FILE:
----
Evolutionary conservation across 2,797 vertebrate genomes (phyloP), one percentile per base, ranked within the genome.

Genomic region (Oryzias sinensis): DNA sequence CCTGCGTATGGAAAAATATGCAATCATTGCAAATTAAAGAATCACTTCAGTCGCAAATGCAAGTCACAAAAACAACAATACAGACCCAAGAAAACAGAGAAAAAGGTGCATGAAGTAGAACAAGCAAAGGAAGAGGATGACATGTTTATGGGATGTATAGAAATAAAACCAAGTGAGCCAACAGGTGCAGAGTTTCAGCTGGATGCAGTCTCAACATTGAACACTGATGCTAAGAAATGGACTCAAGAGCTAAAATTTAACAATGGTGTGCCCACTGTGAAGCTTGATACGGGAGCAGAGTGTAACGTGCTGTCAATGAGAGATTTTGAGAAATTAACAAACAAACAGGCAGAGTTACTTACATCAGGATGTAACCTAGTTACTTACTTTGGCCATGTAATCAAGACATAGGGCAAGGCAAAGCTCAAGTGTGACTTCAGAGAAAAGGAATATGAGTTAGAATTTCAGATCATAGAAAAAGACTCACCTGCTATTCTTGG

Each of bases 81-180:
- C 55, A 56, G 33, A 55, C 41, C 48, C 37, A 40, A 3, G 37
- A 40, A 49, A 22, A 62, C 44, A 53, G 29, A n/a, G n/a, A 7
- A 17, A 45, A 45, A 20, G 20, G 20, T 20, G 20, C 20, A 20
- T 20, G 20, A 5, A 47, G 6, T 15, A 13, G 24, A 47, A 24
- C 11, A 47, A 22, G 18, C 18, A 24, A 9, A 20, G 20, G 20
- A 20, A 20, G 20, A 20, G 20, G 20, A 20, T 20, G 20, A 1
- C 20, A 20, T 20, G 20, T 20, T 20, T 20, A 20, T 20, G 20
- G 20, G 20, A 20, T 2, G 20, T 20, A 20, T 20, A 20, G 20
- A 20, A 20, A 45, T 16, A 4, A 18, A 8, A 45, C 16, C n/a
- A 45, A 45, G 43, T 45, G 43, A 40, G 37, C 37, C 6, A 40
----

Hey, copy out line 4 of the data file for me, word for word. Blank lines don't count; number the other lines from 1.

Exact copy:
- C 55, A 56, G 33, A 55, C 41, C 48, C 37, A 40, A 3, G 37